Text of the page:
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Stunningly beautiful both inside and out! Photo from 2009 of the exterior:
Have you any interior photos you could post? Was there a balcony?
Although I could not find any definitive record as to the official opening date of the theatre I did find a mention of the site in an article published in 1997. Here are some exterior and interior photos of the theatre from 2010:
1, 2, 3, 4
Curious as to what modifications have been made to the interior. The theatre was completely gutted in 1986 with only the faÃ§ade left intact. The four cinemas which were built in the former balcony area only accommodated 475. If the operation was having difficulty realizing a profit with a four screen mini cinema how will it be successful with only half the auditoria and fewer seats? Photos from 2006:
1, 2, 3
Beautiful faÃ§ade (Photo One, Photo Two and wonder if any photos of the interior exist. It must have been very spacious considering the size of the building and the seating capacity of only 850.
Photo of the Visulite Theatre from spring 2010: Exterior
The Island Cinema opened as single screen during the early 1980s and was later converted to a twin by splitting the auditorium down the center. The architectural design is functional and non-descript. The facility is very clean and comfortable with the closest completion 14 miles away on the mainland. Photos from December 2010: 1, 2
Island Cinema Official Site
A beautiful piece of architecture. Photos from 2010: Facade,
I hold no ill will towards AMC for they could have closed the entire single screen inventory they procured from Loews right off the bat but opted not to. Most of the movie going public have little regard for these boutique venues and suffer not at their demise.
Does anyone have any interior shots of the theatre to share? I doubt that I will be back in Manhattan before its closure and would love to know what it look like during its original incarnation.
A great cinema! Interior and exterior photos from 2010:
1, 2, 3, 4, 5.
These proposed renovations look very promising.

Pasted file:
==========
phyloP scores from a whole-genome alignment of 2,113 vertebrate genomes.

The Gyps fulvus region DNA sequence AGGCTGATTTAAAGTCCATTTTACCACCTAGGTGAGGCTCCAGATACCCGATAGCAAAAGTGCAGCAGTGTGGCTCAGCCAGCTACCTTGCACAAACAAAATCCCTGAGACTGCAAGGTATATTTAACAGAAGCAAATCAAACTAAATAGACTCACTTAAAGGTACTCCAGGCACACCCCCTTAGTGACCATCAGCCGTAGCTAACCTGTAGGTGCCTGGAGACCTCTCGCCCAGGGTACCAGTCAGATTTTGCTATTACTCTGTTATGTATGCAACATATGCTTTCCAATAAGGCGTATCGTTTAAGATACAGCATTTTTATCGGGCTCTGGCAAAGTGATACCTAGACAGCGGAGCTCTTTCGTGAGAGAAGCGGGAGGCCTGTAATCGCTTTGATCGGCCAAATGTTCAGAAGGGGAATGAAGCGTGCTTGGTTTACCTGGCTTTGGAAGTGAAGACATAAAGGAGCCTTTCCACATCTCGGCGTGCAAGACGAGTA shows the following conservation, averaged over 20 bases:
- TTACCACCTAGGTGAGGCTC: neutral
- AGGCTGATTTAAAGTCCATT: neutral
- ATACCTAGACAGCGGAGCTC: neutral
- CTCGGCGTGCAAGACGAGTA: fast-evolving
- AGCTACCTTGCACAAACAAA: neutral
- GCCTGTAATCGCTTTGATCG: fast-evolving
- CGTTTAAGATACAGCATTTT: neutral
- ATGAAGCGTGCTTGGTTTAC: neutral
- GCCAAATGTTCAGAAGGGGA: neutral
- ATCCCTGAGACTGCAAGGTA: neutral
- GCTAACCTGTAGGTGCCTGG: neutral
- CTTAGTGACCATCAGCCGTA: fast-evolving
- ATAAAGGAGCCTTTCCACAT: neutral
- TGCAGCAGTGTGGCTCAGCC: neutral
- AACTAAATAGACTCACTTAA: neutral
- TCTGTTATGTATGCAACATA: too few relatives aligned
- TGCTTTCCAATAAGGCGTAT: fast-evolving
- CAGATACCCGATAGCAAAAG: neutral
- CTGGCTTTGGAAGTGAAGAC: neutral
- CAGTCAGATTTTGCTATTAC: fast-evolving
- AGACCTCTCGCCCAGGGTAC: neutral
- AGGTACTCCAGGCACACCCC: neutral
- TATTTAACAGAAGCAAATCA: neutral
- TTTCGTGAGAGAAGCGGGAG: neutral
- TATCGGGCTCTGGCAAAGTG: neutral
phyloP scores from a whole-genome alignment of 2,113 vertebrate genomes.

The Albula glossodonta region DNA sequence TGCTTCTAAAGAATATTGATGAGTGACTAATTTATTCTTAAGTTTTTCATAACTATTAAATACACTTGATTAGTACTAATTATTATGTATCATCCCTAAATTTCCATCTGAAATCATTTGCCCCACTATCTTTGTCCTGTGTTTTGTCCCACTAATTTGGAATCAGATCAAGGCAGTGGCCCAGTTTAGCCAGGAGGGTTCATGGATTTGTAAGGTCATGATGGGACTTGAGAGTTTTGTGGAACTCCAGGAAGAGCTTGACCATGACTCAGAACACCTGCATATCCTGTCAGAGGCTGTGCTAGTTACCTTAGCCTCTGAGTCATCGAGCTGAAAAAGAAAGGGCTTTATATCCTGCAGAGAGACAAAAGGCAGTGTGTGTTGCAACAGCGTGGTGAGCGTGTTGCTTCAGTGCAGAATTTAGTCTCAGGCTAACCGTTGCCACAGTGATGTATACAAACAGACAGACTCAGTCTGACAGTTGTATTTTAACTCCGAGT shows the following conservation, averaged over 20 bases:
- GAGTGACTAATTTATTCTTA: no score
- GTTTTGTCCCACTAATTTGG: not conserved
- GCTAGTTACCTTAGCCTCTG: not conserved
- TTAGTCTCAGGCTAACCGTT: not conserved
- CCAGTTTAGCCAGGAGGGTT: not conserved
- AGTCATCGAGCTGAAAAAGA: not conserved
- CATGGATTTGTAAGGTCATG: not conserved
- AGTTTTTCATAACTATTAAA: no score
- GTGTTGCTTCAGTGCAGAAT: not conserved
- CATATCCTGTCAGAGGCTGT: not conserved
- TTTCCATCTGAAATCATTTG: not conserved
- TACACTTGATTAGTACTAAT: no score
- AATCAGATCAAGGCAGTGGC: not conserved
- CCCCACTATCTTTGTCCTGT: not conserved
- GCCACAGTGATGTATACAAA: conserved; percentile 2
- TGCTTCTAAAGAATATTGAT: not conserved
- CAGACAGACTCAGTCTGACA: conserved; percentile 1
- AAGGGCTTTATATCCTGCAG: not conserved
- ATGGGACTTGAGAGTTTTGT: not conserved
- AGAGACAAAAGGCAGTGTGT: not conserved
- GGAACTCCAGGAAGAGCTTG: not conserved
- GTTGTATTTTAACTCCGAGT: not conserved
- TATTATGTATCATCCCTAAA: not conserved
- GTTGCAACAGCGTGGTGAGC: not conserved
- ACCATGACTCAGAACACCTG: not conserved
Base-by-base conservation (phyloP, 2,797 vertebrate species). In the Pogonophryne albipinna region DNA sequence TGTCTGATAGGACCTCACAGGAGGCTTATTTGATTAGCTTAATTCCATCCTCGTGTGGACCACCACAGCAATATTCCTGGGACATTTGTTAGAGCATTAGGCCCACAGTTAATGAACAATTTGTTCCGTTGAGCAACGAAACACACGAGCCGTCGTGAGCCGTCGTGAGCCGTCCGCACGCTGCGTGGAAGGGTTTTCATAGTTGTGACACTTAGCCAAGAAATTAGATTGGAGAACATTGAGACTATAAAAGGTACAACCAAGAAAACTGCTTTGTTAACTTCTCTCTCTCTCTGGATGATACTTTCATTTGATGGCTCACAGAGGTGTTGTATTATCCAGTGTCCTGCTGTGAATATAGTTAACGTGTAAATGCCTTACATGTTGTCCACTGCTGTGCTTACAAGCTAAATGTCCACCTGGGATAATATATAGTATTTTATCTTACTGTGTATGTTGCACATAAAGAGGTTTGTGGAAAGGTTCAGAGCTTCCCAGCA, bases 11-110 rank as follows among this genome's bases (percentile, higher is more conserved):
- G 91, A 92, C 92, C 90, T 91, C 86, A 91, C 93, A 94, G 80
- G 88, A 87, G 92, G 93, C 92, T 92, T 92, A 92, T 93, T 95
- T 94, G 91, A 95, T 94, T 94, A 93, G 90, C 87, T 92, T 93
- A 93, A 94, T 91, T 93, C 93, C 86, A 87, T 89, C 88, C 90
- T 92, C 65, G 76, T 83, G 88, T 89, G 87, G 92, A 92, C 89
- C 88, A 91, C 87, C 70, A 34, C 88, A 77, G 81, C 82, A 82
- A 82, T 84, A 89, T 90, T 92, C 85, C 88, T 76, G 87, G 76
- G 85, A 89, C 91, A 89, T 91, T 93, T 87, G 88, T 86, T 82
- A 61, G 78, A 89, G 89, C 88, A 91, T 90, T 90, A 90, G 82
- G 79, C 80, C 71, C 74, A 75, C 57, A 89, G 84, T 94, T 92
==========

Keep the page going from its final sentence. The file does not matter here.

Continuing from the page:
2010 photo of the Grace Street Theatre
The Court Theatre is undergoing massive restoration and upgrading. This will be well worth the trip to see upon its completion! For more information and photos of the process visit the Huntingdon Court Theatre website.
This theatre was called the New Willou when it first opened in 1918 and was renamed the State during the 1930s.
Although I never had the opportunity to see the Birmingham in its original single screen format, I was pleasantly surprised to learn and see that a considerable amount of effort was made to retain most of the signature characteristics of the initial design when it was reconfigured as a multiplex. Interior and exterior photos from 2010:
1, 2, 3
The Art/M Washington is still there in all of its finite glory. Ypsilanti has some definite potential but lacks the cosmopolitan flavour of its neighbor Ann Arbor. Yet another pick (this one circa 2010) of the former theatre: flickr
The AMC Hoffman Center is probably the largest multiplex to date in the great DC metro area. This three story edifice covers at least a quarter of a city block, has twenty-two auditoria each seating between 100 to 450. The IMAX regretfully is not true IMAX (e.g. Smithsonian IMAX theatres) but does has the capabilities for 3D presentations. Photos from 2010: 1, 2, 3, 4, 5
The Loews Jersey Gardens was designed by the New York City-based architectural firm David Rockwell & Associates.
The Majestic is a real delight! It is nice to see venues of this type which blend the best elements of the old and the new resurfacing in downtown areas. Photo from 2010:
A neat little find in the Harbor of Grace. 2010 photos of the former State Theatre: 1, 2
It is difficult to tell what if anything remains of the Sylvanâ€™s auditorium. Most of the area which has been converted to retain seems only to cover what would have been the theatre lobby.
The Wayne State is an icon; a remarkable piece of architecture and pure eye candy. A couple of 2010 photos for your pleaure: